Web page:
Now, let’s run that same method, but simply switch from the fully porous Luna 5 µm C18(2) column to a core-shell Kinetex 2.6 µm C18 150 x 4.6 mm column (Figure 4).  When switching to the core-shell based column, you will immediately notice that the retention time decreases from 13 min to about 7.3 min AND because of the high efficiency of the Kinetex core-shell media, we INCREASE our resolution to 11.82.  So, we are getting better resolution and a ~40% decrease in analysis time simply by switching from the fully porous 5 µm packed column to a column of the same size and dimension packed with 2.6 µm Kinetex core-shell media.  That change in particle size is within the acceptable allowable adjustment in particle size for isocratic Ph. Eur. method (up to a -50% in particle size). Logically, with the same column ID and flow rate are the same, you would expect Kinetex and Luna to have similar retention times, however we have a lower surface area with Kinetex, therefore less retention.

Figure 4.  Metoprolol and related substances using the core-shell Kinetex 5 µm C18 150 x 4.6 mm

European Pharmacopeia

But wait!  We’re not done yet.  We can even further improve our productivity moving to a shorter column length (100 x 4.6 mm) and increasing the flow rate from 1 mL/min to 1.5 mL/min.  Both of these changes are within the acceptable range of modifications as indicated in Figure 2 (± 70% change in column length and ± 50% change in flow rate).  The resulting chromatogram (Figure 5) shows that our run time has been decreased to just ~3.3min.  That is almost a 75% decrease in analysis time from our original method, and we still are meeting our minimum resolution value for system suitability with an Rs of 9.21 (minimum Rs = 6.0).  That’s almost a 4-fold increase in productivity, all by making a couple of very simple changes to column format and flow rate.  Of course, the best part is that these adjustments fall within the acceptable range of method adjustments specified by the European Pharmacopeia so you should not even be required to perform a method re-validation.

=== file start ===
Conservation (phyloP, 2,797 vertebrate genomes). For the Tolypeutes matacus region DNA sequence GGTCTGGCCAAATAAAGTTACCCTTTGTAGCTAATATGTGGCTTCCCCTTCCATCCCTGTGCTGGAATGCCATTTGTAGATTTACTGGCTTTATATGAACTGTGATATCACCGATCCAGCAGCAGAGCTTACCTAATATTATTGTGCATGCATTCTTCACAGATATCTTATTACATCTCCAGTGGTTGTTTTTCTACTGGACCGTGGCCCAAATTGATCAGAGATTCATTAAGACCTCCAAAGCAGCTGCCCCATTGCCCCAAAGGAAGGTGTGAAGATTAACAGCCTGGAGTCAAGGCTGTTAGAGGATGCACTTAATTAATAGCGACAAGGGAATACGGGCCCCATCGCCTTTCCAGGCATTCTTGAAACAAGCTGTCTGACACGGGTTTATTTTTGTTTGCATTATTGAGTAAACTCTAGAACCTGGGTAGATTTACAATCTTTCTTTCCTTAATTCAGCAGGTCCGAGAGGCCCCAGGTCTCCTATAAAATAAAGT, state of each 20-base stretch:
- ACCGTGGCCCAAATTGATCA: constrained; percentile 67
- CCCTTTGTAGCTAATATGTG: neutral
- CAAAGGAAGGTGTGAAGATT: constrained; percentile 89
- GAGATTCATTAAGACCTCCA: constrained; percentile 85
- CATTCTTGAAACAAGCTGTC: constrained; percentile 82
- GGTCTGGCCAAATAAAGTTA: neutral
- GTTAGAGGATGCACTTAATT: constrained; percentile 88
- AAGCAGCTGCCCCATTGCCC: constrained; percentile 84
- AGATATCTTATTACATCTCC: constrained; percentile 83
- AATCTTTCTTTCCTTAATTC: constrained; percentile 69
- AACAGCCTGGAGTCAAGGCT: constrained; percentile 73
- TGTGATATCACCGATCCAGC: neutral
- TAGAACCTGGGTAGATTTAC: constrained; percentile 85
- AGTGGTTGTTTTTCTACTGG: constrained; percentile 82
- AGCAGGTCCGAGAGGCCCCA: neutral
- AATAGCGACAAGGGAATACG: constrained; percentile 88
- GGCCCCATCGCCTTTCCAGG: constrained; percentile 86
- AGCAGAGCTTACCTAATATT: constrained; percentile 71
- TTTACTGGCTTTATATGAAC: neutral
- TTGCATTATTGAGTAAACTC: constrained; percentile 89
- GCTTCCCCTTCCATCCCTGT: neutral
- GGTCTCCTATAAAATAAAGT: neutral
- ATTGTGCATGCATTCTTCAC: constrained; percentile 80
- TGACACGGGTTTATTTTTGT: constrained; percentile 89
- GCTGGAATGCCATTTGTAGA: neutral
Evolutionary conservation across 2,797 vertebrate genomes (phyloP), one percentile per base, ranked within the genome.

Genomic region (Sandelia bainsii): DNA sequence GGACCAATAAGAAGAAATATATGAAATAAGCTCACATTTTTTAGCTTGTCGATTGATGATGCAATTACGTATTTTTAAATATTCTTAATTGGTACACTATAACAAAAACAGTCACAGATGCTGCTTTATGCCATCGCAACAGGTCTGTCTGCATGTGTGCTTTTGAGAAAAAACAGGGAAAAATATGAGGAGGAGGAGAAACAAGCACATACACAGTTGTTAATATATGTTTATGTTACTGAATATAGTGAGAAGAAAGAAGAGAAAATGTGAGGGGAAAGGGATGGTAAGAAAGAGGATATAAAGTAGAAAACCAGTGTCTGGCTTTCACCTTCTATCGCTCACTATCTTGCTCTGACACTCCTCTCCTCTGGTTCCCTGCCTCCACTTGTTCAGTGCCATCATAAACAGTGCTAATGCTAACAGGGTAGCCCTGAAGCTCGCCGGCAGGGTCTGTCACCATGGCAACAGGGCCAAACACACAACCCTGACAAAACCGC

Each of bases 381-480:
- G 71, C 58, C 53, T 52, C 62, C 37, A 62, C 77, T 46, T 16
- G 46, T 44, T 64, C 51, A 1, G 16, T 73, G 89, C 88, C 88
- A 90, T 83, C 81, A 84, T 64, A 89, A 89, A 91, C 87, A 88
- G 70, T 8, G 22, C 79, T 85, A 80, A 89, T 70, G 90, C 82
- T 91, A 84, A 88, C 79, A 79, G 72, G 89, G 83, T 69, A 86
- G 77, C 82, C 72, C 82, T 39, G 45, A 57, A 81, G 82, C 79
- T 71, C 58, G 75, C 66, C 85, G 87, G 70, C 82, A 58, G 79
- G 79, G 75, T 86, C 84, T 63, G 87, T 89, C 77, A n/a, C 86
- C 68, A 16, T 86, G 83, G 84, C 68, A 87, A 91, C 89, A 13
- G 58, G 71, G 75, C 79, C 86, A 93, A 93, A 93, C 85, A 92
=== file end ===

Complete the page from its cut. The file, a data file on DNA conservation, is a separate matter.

Figure 5.  Metoprolol and related substances using the core-shell Kinetex 5 µm C18 100 x 4.6 mm column at a flow rate of 1.5 mL/min

European Pharmacopeia

So, there you have it. Another example of how using Kinetex core-shell technology with some simple (and allowable) method adjustments to compendial methods can allow improvement in your laboratory productivity without sacrificing chromatographic performance. If you want more information, please contact your local Phenomenex representative!

Back to the Lab!


Related Articles:

“USING CORE-SHELL TECHNOLOGY TO IMPROVE HPLC METHODS WITHIN USP: PART 1”

“WHAT IS USP CHAPTER 621?”

“REVISION OF EUROPEAN PHARMACOPEIA (EP) CHAPTER 2.2.46”

Summary
Using Core-Shell Technology to Improve HPLC Methods within USP: Part 2
Article Name
Using Core-Shell Technology to Improve HPLC Methods within USP: Part 2
Description
Dr. Jeff Layne continues his series on harnessing the power of core-shell technology to improve HPLC methods within acceptable EP guidelines.

Leave a Reply